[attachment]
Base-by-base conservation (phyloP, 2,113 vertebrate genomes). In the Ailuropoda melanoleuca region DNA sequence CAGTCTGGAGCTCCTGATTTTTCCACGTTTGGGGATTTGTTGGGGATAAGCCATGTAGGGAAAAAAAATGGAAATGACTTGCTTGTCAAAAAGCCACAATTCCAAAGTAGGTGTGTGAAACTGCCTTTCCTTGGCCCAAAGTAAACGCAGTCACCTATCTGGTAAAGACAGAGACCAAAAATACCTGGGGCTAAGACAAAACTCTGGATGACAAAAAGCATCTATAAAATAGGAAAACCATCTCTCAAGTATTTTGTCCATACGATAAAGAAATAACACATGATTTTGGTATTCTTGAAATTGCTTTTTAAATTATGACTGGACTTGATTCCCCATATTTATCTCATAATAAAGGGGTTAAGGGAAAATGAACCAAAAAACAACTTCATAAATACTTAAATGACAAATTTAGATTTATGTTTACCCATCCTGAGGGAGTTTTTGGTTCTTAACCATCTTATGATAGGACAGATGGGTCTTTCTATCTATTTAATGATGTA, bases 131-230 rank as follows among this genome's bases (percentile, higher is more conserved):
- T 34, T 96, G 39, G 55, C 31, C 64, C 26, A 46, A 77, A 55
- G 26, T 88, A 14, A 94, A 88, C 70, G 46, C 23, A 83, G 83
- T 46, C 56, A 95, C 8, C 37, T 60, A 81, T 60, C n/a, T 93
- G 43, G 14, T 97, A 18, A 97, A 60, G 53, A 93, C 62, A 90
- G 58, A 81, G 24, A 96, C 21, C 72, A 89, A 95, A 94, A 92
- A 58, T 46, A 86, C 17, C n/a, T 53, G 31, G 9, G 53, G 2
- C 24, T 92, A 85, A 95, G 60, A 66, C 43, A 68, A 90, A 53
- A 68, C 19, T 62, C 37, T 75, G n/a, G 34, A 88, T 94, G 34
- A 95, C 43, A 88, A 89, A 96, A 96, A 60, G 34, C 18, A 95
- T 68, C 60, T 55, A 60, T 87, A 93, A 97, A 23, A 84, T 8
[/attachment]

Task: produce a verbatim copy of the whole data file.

Base-by-base conservation (phyloP, 2,113 vertebrate genomes). In the Ailuropoda melanoleuca region DNA sequence CAGTCTGGAGCTCCTGATTTTTCCACGTTTGGGGATTTGTTGGGGATAAGCCATGTAGGGAAAAAAAATGGAAATGACTTGCTTGTCAAAAAGCCACAATTCCAAAGTAGGTGTGTGAAACTGCCTTTCCTTGGCCCAAAGTAAACGCAGTCACCTATCTGGTAAAGACAGAGACCAAAAATACCTGGGGCTAAGACAAAACTCTGGATGACAAAAAGCATCTATAAAATAGGAAAACCATCTCTCAAGTATTTTGTCCATACGATAAAGAAATAACACATGATTTTGGTATTCTTGAAATTGCTTTTTAAATTATGACTGGACTTGATTCCCCATATTTATCTCATAATAAAGGGGTTAAGGGAAAATGAACCAAAAAACAACTTCATAAATACTTAAATGACAAATTTAGATTTATGTTTACCCATCCTGAGGGAGTTTTTGGTTCTTAACCATCTTATGATAGGACAGATGGGTCTTTCTATCTATTTAATGATGTA, bases 131-230 rank as follows among this genome's bases (percentile, higher is more conserved):
- T 34, T 96, G 39, G 55, C 31, C 64, C 26, A 46, A 77, A 55
- G 26, T 88, A 14, A 94, A 88, C 70, G 46, C 23, A 83, G 83
- T 46, C 56, A 95, C 8, C 37, T 60, A 81, T 60, C n/a, T 93
- G 43, G 14, T 97, A 18, A 97, A 60, G 53, A 93, C 62, A 90
- G 58, A 81, G 24, A 96, C 21, C 72, A 89, A 95, A 94, A 92
- A 58, T 46, A 86, C 17, C n/a, T 53, G 31, G 9, G 53, G 2
- C 24, T 92, A 85, A 95, G 60, A 66, C 43, A 68, A 90, A 53
- A 68, C 19, T 62, C 37, T 75, G n/a, G 34, A 88, T 94, G 34
- A 95, C 43, A 88, A 89, A 96, A 96, A 60, G 34, C 18, A 95
- T 68, C 60, T 55, A 60, T 87, A 93, A 97, A 23, A 84, T 8